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And quietly watched us go.
So parson he comes in his nightgown,

And says that as grass is man;
And earth had trust of the pinch of dust

That was Alexandrina Ann.
I was trying to guess the riddle

I never could answer pat-
What the Wisdom and Love as is planning above

Could mean by a life like that;
And I'd got my foot on the doorstep,

When, scaring my mournful dream,
Shrill, wild and clear, there tore on my ear

The sound of a manyac scream,
The scream of a raving manyac,

But, Father of death and life!
I listened and knew, the madness through,

The voice of my childless wife.
One moment I clutched and staggered,

Then down on my bended knee,
And up to the sky my wrestling cry

Went up for my wife and me.
I went to her room, and found her;

She sat on the floor, poor soul!
Two burning streaks on her death-pale cheeks,

And eyes that were gleeds of coal.
And now she would shriek and shudder,

And now she would laugh aloud,
And now for awhile, with an awful smile,

She'd sew-at a little shroud.
Dear Lord! through the day and darkness,

Dear Lord! through the endless night,
I sat at her side, while she shrieked and cried,

And I thought it would ne'er be light.
And still, through the blackness, thronging
With shapes that was dread to see,
My shuddering cry to the God on high

Went up for my girl and me.
At last, through the winder, morning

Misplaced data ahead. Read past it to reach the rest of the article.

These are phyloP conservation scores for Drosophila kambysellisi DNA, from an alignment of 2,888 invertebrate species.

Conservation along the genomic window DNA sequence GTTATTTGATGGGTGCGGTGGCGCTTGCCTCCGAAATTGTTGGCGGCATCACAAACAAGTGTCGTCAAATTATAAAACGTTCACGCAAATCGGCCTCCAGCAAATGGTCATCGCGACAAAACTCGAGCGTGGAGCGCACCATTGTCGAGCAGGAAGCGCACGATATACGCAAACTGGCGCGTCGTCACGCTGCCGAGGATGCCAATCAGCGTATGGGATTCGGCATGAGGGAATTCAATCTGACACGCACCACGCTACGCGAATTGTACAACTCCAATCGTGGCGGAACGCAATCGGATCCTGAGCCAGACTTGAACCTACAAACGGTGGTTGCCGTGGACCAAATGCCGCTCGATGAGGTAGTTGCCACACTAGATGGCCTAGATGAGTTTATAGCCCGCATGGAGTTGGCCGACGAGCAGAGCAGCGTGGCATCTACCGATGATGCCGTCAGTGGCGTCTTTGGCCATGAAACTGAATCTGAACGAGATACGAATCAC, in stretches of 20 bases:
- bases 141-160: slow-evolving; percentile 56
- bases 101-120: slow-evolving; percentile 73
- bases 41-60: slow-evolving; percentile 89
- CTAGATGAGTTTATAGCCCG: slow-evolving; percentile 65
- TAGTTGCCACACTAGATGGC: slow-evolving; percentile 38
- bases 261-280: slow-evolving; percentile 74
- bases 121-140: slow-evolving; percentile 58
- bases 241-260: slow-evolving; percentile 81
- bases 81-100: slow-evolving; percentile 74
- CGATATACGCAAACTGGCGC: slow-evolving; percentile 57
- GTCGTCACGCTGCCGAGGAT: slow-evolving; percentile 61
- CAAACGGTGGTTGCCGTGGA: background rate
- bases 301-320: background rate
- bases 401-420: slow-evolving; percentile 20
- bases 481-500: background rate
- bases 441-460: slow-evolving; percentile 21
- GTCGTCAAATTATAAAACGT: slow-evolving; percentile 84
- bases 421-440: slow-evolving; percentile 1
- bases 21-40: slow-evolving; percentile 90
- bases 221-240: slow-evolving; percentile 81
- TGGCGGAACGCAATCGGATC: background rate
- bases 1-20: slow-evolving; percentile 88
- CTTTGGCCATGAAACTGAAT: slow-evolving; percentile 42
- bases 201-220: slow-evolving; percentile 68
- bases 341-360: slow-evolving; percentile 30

Came glimmering cold and pale;
And, faint but clear, to my straining ear

Was carried a feeble wail.
I went to the door in wonder,
And there, in the dawning day,

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All swaddled and bound in a bundle round,

A sweet little baby lay.
It lay on the frosty doorstep,

A peart little two-months' child;
Dumfounded and slow, I raised it so,

And it looked in my face and smiled.
And so, as I kissed and loved it,

I grajuly growed aware
As the Father in bliss had sent us this,

The answer to wrestling prayer.
In wonder and joy and worship,

With tears that were soft and blest,
I carried the mite, and, still and light,

I laid it on Mary's breast.
I didn't know how she'd take it,

She goes on an artful tack:
“ The little 'un cried for her mother's side,

And the hangels has sent her back!”
My God! I shall ne'er forget it,

Though spared for a hundred years,-
The soft delight on her features white,

The rush of her blissful tears.
The eyes that was hard and vacant

Grew wonderful sweet and mild,
As she cries, “ Come rest on your mammy's breasta

My own little hangel child!”
And so from that hour my darling

Grew happy and strong and well;
And the joy that I felt as to God I knelt

Is what I can noways tell.
There's parties as sneers and tells you

There's nothing but clouds up there;
I answers 'em so: “There's a God, I know,

And a Father that heareth prayer."
And what if my Mary fancies

The babe is a child of light,-